Installing Oracle 11.2.0.3 on CentOS 6.3 on VMware Workstation 8.

In this blog post, we are going to install Oracle 11.2.0.3 64-bit on CentOS 6.3 using VMware Workstation 8. Given that Oracle no longer offers ASMLib for non Oracle branded Linux, we are going to use UDEV rules to manage the disk presentation to ASM.

In my 10-part post on installing Oracle RAC on VMware Workstation I deliberately used an excessive number of screen shots to guide readers through the process. This time I am going to assume you are already comfortable with the Oracle GUI installers, and will skip over excess details to condense this down into a single blog post.

Time Required: 120 minutes

Class Materials:

  • An x86 64-bit computer with 2GB RAM and 5GB of hard disk space.
  • A minimum of a 1024×768 display with 256 colors.
  • VMware Workstation 8 or better.
  • Whatever OS VMware Workstation needs to run on. In my case I run it on Windows 7 Professional.
  • Oracle Grid and Database software version 11.2.0.3.

You can download the software you need from the following links.

Note that for Oracle, we need the 11.2.0.3 version of the software, not the 11.2.0.1 that is available from download.oracle.com. Oracle 11.2.0.1 is not supported on CentOS 6. As far as I know you will need to get this from My Oracle Support, and you are looking for patch number 10404530 which will give you access to seven zip files. You only need the first three zip files.

Software Download Summary:

Software Product Download Link
VMware Workstation VMware Workstation download
CentOS 6.3 64-bit CentOS Linux download
Oracle 11.2.0.3 Database Oracle 11gR2 11.2.0.3 Grid for x86 64-bit Download
Oracle 11.2.0.3 Grid Oracle 11gR2 11.2.0.3 Database for x86 64-bit Download

 

Part I – Create the CentOS VM.

Time Required: 10 mins.

First we need to create a CentOS VM. I created a new VM using the VMware Workstation wizard. VMware Workstation 8 recognizes the CentOS 6.3 install ISO image as CentOS 64-bit and allows Easy Installer to do most of the work.

I created my VM with 2GB RAM and a single 20GB SCSI disks. Pretty basic but then I am just using this for play space.

 

Part II – Add Required RPMs.

Time Required: 10 mins.

Oracle 11.2.0.3 requires extra RPMs from the install media.

The following command should load all needed RPMs for 11.2.0.3 Grid and Database.

rpm -ivh compat-libstdc++-33-3.2.3-69.el6.*.rpm \
 elfutils-devel-0.152-1.el6.x86_64.rpm \
 elfutils-libelf-devel-0.152-1.el6.x86_64.rpm \
 gcc-c++-4.4.6-4.el6.x86_64.rpm \
 glibc-2.12-1.80.el6.i686.rpm \
 glibc-devel-2.12-1.80.el6.i686.rpm \
 libaio-devel-0.3.107-10.el6.x86_64.rpm \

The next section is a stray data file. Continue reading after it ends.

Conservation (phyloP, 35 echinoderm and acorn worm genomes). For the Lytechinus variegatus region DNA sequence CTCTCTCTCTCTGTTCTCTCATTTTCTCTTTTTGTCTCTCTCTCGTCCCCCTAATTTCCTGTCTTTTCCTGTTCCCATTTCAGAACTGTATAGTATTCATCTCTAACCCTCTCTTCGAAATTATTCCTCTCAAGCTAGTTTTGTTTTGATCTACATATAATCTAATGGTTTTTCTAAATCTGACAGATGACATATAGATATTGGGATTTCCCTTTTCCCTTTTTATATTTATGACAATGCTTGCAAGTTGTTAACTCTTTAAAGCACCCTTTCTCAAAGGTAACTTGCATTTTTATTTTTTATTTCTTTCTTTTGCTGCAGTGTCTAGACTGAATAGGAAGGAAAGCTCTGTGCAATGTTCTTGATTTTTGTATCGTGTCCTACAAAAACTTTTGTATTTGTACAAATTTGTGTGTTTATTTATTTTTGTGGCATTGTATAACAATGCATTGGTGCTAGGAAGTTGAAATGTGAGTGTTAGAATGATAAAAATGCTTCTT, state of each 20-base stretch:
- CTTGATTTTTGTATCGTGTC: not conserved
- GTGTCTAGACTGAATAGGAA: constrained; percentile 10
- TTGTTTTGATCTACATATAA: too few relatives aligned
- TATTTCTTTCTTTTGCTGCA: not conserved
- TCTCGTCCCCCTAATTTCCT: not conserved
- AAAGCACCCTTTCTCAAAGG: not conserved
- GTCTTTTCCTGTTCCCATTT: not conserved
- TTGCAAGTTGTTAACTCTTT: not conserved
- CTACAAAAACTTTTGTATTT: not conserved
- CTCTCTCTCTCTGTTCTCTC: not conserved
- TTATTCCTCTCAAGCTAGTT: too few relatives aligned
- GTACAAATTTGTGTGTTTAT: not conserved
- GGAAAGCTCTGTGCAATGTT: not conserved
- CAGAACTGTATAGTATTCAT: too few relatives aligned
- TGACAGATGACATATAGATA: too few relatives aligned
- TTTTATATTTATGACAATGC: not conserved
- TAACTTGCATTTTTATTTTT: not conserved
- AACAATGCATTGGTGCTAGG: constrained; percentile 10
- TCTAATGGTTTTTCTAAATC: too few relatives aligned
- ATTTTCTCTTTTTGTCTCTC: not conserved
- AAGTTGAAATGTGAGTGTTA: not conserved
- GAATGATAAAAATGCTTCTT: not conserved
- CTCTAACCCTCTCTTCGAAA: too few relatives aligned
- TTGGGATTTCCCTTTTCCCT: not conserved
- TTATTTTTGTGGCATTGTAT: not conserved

libaio-0.3.107-10.el6.i686.rpm \
 libgcc-4.4.6-4.el6.i686.rpm \
 libstdc++-devel-4.4.6-4.el6.x86_64.rpm \
 libtool-ltdl-2.2.6-15.5.el6.i686.rpm \
 nss-softokn-freebl-3.12.9-11.el6.i686.rpm \
 readline-6.0-4.el6.i686.rpm \
 ncurses-libs-5.7-3.20090208.el6.i686.rpm \
 libcap-2.16-5.5.el6.i686.rpm \
 libattr-2.4.44-7.el6.i686.rpm \
 compat-libcap1-1.10-1.*.rpm

 
Please note that not all the above RPMs are listed by the Oracle Installer as required. However testing has shown that they are needed to complete the install.

With our install DVD ISO mounted to the VM, log in as root, shift to the package install directory and execute the command:

[root@localhost ~]# cd "/media/CentOS_6.3_Final/Packages/"

 
CentOS should respond with:

warning: compat-libstdc++-33-3.2.3-69.el6.i686.rpm: Header V3 RSA/SHA256 Signature, key ID c105b9de: NOKEY
Preparing...                ########################################### [100%]
   1:libstdc++-devel        ########################################### [  5%]
   2:elfutils-libelf-devel  ########################################### [ 11%]
   3:libgcc                 ########################################### [ 16%]
   4:elfutils-devel         ########################################### [ 21%]
   5:nss-softokn-freebl     ########################################### [ 26%]
   6:glibc                  ########################################### [ 32%]
   7:compat-libstdc++-33    ########################################### [ 37%]
   8:gcc-c++                ########################################### [ 42%]
   9:glibc-devel            ########################################### [ 47%]
  10:compat-libcap1         ########################################### [ 53%]
  11:libaio                 ########################################### [ 58%]
  12:ncurses-libs           ########################################### [ 63%]
  13:libattr                ########################################### [ 68%]
  14:libaio-devel           ########################################### [ 74%]
  15:libcap                 ########################################### [ 79%]
  16:readline               ########################################### [ 84%]
  17:compat-libstdc++-33    ########################################### [ 89%]
  18:libtool-ltdl           ########################################### [ 95%]
  19:compat-libcap1         ########################################### [100%]

 

If you want the pdksh RPM then you will have to download it from the web. Luckily it seems CentOS 6.3 has all the required packages to support it already, so there is no RPM dependency hell for this one.

[root@localhost ~]# rpm -ivh pdksh-5.2.14-30.x86_64.rpm
warning: pdksh-5.2.14-30.x86_64.rpm: Header V3 DSA/SHA1 Signature, key ID 73307de6: NOKEY
Preparing...                ########################################### [100%]